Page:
In Philadelphia, of course, there is extra interest in the journey of La Salle as they get ready to play Wichita State this upcoming Thursday. For a city that takes such pride in The Big 5, to have one of our own advance to the Sweet 16 feels like having one of the family continue to play. The fact that La Salle has also been an underdog throughout and has Philadelphia players on its roster increases our rooting interest in this upcoming game.

Additionally, last weekend Philadelphia played host to the greatest underdog story in years—little-known Florida Gulf Coast University. In their first-ever tourney appearance, the Eagles upended mighty Georgetown and toppled San Diego State to advance to this weekend’s regional finals in Dallas. They’ll take on their in-state rivals, the nationally-ranked Florida Gators—adding another layer of intrigue to the team who has already provided one of the best March Madness storylines in years.

POSTED: Monday, February 25, 2013, 10:01 AM
Filed Under: In The News | Joel H. Fish

The Oscar Pistorius story is the latest example of an elite athlete’s alleged behavior dominating both the news and the sports sections of the media. To fans, it’s yet another example of being forced to confront the fact that sports heroes are real people.

In my work as a sport psychologist with elite athletes over the years, I have come to understand that there are unique pressures that come along with being in the spotlight on a daily basis. This is by no means to excuse an athlete’s behavior, but it is an attempt to understand it.

In sport psychology, we talk about behavior being a combination of personality and the environment.  The environment in which our elite athletes are raised is often radically different from the average environment where most people are raised. If someone is treated as special from a very young age, he/she may not have to live by the same rules of cause and effect that other people must live by. If there are not consequences to one’s behavior, this can impact on a person’s ability to learn to make good decisions.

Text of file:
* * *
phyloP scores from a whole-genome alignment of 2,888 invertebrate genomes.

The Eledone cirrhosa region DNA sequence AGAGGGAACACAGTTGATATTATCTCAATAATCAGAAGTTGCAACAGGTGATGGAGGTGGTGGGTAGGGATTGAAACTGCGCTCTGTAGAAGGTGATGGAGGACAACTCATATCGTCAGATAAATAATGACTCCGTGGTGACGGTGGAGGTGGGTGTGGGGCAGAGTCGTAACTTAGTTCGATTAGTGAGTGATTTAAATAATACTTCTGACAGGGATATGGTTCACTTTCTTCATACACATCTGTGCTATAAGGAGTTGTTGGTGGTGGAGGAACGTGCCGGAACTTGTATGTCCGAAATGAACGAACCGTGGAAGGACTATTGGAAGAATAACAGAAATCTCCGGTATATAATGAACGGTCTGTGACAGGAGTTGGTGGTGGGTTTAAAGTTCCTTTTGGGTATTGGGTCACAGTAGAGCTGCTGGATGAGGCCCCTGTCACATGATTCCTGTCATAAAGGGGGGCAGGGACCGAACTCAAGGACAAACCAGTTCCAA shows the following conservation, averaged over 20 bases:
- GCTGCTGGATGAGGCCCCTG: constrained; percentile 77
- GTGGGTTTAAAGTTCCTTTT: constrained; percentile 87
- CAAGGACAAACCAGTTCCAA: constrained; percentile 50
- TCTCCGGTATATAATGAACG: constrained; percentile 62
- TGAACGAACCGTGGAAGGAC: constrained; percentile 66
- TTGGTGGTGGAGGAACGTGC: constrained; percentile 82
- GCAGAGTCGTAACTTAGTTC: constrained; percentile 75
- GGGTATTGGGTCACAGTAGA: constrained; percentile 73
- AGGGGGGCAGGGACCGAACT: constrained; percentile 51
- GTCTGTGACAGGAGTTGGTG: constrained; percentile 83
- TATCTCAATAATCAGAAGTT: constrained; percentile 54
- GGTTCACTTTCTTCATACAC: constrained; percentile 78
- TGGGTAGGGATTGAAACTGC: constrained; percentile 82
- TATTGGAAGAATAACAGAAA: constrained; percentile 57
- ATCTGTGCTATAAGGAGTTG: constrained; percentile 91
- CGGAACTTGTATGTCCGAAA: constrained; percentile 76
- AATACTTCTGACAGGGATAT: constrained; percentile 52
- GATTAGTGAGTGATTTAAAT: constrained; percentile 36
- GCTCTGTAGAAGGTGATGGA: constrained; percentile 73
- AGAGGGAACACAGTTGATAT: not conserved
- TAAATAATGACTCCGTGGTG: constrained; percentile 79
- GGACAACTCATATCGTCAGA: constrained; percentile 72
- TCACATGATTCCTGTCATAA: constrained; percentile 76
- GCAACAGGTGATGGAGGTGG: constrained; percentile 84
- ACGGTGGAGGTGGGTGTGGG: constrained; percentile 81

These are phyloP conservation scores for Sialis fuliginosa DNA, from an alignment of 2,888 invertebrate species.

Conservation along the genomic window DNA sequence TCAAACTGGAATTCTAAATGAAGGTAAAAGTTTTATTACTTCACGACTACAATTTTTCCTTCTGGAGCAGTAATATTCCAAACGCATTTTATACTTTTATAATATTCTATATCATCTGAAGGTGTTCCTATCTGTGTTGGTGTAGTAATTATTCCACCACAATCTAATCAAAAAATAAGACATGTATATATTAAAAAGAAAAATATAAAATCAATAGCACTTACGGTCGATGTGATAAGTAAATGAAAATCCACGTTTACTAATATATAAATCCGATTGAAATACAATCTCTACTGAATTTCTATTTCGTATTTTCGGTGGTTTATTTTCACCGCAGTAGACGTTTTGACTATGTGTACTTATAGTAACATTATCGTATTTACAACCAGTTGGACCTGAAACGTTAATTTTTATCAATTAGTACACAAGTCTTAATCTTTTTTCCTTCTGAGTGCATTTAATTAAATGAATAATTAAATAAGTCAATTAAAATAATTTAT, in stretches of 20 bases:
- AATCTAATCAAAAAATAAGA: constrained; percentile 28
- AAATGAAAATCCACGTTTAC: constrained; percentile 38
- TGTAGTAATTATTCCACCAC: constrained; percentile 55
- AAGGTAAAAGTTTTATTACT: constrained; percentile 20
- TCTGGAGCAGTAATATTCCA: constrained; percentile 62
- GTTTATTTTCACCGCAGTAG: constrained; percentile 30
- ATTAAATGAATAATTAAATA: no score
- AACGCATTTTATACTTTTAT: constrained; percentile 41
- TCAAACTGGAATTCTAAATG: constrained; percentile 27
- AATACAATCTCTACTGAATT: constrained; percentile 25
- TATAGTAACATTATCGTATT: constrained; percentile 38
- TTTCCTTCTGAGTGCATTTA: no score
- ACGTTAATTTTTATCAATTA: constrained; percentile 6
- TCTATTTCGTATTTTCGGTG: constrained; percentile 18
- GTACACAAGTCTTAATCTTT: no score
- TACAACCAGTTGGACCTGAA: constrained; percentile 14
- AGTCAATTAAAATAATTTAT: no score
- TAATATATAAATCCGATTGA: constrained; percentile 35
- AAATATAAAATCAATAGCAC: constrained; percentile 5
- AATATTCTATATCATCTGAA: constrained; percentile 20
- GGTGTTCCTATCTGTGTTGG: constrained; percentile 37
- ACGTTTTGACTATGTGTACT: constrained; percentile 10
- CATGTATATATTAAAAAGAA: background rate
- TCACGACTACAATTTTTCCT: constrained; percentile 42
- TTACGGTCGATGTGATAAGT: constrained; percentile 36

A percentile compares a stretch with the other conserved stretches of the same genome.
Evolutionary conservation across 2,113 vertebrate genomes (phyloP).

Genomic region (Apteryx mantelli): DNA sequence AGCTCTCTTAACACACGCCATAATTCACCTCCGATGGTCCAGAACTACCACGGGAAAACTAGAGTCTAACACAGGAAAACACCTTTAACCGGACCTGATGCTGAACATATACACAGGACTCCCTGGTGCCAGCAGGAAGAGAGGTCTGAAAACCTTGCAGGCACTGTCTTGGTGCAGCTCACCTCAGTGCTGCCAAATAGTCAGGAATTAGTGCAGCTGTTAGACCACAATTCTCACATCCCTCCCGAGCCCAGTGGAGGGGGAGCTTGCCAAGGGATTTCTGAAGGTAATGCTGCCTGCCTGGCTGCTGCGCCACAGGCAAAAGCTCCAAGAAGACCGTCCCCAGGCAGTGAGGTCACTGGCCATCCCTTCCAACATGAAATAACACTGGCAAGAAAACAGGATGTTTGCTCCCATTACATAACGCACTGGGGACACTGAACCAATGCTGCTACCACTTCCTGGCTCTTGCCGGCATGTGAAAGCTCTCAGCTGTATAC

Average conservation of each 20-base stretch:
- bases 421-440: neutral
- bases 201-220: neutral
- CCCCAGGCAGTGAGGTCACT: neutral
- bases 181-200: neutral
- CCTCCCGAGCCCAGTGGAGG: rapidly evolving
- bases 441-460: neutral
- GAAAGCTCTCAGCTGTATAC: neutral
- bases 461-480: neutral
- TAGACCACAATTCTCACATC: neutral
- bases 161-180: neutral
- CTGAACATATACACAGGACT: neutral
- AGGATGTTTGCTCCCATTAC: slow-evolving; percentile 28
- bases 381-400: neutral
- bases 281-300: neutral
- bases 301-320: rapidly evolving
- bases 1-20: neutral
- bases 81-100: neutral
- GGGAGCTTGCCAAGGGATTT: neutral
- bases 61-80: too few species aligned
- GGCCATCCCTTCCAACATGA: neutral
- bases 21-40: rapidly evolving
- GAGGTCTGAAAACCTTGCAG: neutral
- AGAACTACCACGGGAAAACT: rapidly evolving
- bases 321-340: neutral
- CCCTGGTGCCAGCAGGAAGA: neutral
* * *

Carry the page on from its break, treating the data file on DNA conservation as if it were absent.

About this blog

Whether you are a weekend warrior, an aging baby boomer, a student athlete or just someone who wants to stay active, this blog is for you. Read about our growing list of expert contributors here.

Robert Senior Sports Doc blog Editor
Alfred Atanda, Jr., M.D. Nemours/Alfred I. duPont Hospital for Children.
Robert Cabry, M.D. Drexel Sports Medicine, Team physician - U.S. Figure Skating, Assoc. Team Physician - Drexel
Brian Cammarota, MEd, ATC, CSCS, CES Symetrix Sports Performance, athletic trainer at OAA Orthopaedics
Desirea D. Caucci, PT, DPT, OCS Co-owner of Conshohocken Physical Therapy, Board Certified Orthopedic Clinical Specialist
Michael G. Ciccotti, M.D. Rothman Institute, Head Team Physician for the Phillies & St. Joe's
Julie Coté, PT, MPT, OCS, COMT Magee Rehabilitation Hospital
Peter F. DeLuca, M.D. Rothman Institute, Head Team Physician - Eagles, Head Orthopedic Surgeon - Flyers
Joel H. Fish, Ph.D. Director - The Center For Sport Psychology, Sports Psychology Consultant - 76ers & Flyers
R. Robert Franks, D.O. Rothman Institute, Team Physician - USA Wrestling, Consultant - Philadelphia Phillies
Ashley B. Greenblatt, ACE-CPT Certified Personal Trainer at The Sporting Club at The Bellevue
Cassie Haynes, JD, MPH Co-Founder, Trap Door Athletics, CrossFit LI Certified
Eugene Hong, MD, CAQSM, FAAFP Team Physician - Drexel, Philadelphia University, Saint Joe’s, & U.S. National Women’s Lacrosse
Jim McCrossin, ATC Flyers and Phantoms
Kevin Miller Fitness Coach, Philadelphia Union
Heather Moore, PT, DPT, CKTP Owner of Total Performance Physical Therapy, North Wales, Pa.
David Rubenstein, M.D. Main Line Health Lankenau Medical Center, Team Orthopedist - Philadelphia 76ers
Justin Shaginaw, MPT, ATC Aria 3B Orthopaedic Institute, Athletic Trainer - US Soccer Federation